Cypress Mountain – Nifty Hits the Slopes

Photo by my TC

At the top of the Collins run – photo by my TC

Growing up in Saskatchewan, mountains are in short supply. It may therefore be surprising that I learned to downhill ski a mere hour’s drive from home. The “ski hill” was called Riverside, and was basically a few shortish runs cut into the side of a deep river valley, just off Highway 3. There was no chairlift but there were a couple rope tows of the variety that propel you uphill by pushing your bum (complicated for a child of six; I lost my balance and fell and of course the next one came along and hit me in the head). Riverside closed while I was six or seven, and the next closest ski hill, Table Mountain, sucked (at least, I thought so, but that may have been because the first time I went there with my class they made us stay on level ground in ski school the entire time and didn’t even let us go down the bunny hill ONCE during our whole trip, so it was a total waste of time and my parents’ money). Once I was in junior high, I decided the cool thing to do was to try snowboarding, so that’s what I did (poorly). My downhill career was over.

Until two years ago, that is. I picked skiing up again pretty damn quickly (if I do say so myself) and have been spending a few days each winter on Cypress Mountain since. I’d like to toot my own horn and claim I’m a natural, but since I used to cross-country ski competitively (Saskatchewan having more rolling hills and open plains than mountains), I’ve always been pretty comfortable on skis, whether I’m being propelled by the force of my “excellent” Nordic technique, or by gravity, pulling me headlong down a mountain side.

This year my TC and I decided to get season’s passes to Cypress Mountain and it has been GREAT (having a car also helps). Not only have I done as much skiing this winter as the past two winters combined, season’s passes take the pressure off needing to have a “good” ski day every time in order to get your money’s worth. It also makes a couple hours of night skiing an easier and more worthwhile proposition.

Like Monday night, for example. Water repairs that were supposed to be finished in my building at 4:00 p.m. were still ongoing when I got home from work that evening. We were thirsty and had no way to prepare dinner without water, so we said screw it, and went skiing. Passes let you do that. While we were eating dinner in the Cypress Creek Lodge (at the Crazy Raven Bar & Grill, fancy schmancy), I joked to TC that our situation would make us sound like rich d-bags: We’ve had the WORST day! The workmen STILL weren’t finished in our CONDO, so we just HAD to hit the SLOPES!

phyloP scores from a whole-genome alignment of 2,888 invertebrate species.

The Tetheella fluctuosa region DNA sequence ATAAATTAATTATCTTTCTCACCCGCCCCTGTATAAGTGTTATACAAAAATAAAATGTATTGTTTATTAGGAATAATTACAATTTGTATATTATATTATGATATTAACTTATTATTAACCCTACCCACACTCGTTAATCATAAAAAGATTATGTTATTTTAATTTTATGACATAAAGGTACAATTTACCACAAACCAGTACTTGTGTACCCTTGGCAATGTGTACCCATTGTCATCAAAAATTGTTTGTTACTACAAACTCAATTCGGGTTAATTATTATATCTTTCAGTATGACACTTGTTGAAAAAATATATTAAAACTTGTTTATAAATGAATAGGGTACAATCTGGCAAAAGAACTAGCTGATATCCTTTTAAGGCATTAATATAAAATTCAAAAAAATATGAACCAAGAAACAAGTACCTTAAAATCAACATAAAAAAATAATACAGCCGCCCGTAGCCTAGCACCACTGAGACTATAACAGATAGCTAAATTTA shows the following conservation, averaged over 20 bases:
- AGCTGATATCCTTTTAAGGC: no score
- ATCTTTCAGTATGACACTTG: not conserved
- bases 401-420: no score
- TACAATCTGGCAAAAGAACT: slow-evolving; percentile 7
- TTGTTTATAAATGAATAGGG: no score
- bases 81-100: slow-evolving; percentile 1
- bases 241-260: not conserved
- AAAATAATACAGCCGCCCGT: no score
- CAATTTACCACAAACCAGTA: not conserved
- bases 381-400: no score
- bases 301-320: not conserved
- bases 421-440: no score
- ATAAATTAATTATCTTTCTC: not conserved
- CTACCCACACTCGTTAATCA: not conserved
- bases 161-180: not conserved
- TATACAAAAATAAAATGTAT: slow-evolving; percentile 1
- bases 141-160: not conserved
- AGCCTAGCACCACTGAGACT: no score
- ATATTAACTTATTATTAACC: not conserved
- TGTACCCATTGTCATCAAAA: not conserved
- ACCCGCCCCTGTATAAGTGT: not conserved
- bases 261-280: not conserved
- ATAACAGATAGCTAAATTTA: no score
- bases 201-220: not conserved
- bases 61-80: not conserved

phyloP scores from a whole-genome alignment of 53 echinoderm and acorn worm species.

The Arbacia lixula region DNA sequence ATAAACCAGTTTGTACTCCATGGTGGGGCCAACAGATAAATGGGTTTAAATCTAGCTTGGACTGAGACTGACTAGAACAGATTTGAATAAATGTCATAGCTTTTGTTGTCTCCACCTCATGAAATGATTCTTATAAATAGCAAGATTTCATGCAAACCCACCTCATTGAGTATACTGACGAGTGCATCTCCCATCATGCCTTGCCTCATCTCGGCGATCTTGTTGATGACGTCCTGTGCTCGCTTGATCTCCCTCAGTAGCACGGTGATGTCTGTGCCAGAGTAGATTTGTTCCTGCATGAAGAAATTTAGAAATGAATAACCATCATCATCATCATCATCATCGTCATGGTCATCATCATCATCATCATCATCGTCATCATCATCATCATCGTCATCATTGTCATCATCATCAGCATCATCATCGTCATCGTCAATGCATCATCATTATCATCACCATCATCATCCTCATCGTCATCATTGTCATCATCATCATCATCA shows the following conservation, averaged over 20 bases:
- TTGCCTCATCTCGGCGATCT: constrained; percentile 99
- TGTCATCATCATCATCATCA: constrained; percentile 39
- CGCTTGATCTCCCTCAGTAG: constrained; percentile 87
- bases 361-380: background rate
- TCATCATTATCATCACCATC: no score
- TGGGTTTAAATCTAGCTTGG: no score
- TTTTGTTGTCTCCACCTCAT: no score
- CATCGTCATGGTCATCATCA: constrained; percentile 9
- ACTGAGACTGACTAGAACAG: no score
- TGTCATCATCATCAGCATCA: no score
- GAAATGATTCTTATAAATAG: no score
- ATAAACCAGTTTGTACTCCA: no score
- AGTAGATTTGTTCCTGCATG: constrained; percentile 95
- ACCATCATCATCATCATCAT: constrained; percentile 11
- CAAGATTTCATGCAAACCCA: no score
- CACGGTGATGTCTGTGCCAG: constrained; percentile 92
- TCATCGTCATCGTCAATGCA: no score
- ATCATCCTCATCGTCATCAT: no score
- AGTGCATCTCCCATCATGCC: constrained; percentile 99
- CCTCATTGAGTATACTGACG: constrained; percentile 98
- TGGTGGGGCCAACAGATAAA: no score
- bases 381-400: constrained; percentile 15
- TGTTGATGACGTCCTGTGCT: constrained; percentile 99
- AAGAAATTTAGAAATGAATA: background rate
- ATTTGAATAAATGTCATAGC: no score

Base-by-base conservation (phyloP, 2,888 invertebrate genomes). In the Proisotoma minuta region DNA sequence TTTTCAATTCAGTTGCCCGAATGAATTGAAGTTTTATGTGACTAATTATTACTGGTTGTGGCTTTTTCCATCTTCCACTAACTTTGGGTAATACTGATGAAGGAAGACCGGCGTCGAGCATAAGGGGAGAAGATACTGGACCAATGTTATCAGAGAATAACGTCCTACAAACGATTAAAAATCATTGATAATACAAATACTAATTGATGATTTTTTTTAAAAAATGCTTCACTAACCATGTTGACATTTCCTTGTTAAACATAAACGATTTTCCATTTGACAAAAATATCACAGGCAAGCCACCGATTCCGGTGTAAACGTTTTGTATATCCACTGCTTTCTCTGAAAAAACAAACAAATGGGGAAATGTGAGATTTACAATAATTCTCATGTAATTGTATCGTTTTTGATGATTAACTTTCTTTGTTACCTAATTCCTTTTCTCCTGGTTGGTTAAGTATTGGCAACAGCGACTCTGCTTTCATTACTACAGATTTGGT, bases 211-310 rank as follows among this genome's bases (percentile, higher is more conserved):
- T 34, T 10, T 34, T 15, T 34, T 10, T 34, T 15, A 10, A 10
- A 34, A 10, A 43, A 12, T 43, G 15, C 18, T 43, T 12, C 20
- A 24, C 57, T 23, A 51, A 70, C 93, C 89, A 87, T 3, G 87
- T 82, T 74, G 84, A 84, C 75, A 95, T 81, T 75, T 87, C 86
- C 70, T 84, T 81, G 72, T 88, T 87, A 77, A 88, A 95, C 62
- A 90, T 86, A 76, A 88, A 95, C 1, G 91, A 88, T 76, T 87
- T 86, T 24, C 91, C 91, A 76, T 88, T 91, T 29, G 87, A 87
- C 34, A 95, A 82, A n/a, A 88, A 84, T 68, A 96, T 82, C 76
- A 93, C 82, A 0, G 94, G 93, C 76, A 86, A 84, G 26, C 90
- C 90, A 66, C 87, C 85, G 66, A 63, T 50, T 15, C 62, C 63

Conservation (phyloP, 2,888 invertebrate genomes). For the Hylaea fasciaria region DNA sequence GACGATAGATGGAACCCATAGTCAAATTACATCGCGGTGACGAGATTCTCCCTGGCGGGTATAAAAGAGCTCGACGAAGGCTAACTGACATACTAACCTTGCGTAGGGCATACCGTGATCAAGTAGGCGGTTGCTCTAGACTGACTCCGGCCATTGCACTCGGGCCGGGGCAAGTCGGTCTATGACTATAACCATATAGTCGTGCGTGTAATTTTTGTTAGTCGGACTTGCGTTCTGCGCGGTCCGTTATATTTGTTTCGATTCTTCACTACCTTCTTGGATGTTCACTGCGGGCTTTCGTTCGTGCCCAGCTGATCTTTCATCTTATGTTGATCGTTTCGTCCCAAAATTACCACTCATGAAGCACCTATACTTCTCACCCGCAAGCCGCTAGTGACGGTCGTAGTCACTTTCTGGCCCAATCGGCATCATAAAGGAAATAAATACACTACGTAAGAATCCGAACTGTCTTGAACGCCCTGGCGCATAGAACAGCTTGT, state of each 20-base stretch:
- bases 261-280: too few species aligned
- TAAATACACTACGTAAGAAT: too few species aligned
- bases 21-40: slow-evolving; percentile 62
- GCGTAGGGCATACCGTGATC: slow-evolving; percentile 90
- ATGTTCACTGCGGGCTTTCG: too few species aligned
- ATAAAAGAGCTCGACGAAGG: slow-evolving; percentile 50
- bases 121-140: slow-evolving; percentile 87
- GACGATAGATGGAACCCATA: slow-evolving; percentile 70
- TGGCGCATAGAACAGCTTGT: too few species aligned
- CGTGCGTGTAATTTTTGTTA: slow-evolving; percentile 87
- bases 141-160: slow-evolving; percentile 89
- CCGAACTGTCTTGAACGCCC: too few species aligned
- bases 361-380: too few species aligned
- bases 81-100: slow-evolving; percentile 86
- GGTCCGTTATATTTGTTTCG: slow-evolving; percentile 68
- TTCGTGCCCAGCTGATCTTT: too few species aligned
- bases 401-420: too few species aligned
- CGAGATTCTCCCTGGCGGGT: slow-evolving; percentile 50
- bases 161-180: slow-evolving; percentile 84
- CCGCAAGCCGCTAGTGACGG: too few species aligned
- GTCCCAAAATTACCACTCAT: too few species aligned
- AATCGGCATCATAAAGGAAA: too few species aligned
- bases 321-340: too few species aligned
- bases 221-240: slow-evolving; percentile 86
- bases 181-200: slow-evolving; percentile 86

For those of you that haven’t tried it, night skiing at Cypress is amazing. The open runs are lit like a football field so you can see just fine, and as you’re coming down the hill the windows of the Lodge are lit up like Santa’s workshop. There are hardly any people (so you can go super fast!) and the lifts are pretty quiet (it’s VERY romantic). We spent just under a couple hours on the mountain but got in as much skiing as we sometimes do when we come for a day. SO MUCH FUN!

Being a bit of a novice myself, you’d think I wouldn’t already have pet peeves about other mountain users, but I do. The snowboarders! The SNOWBOARDERS! Fun to watch but hard to share a hill with! I guess because I’m not riding myself I’m not as good at sensing what the snowboarders around me are doing and anticipating where I need to go, so when I’m near one I’m always wary. They also seem to like to descend in large groups, and when a swarm of snowboarders pass you on a mountainside it feels like you’ve been surrounded by a motorcycle gang. I also don’t understand people who plop themselves down in the middle of narrow parts of the run. What the heck? It’s a ski hill, not a campground! Move to the side, bucko! Jeez. Kids these days.

I am also terrified most of the time when I ski. I love it, but it is terrifying. Optically, anything more difficult than a green run appears to be a vertical cliff face when I’m at the top of it, and my perception doesn’t change much until I’m safely on level ground again. A gorgeous run like Cypress’ “Horizon” is enough to give me a panic attack.

Very minor complaints (and the terror I feel when on anything but the greenest of green runs) aside, I am loving my season on the slopes. The facilities are great. The views are gorgeous. And the skiing is good. Even when it’s bad, it’s pretty damn good.

[P.S. In case you’re wondering about my competitive Nordic career, rest assured I was a solid third place in the provincial standings for my age category. A solid third out of three registered racers (one of whom was my second cousin). Solid.]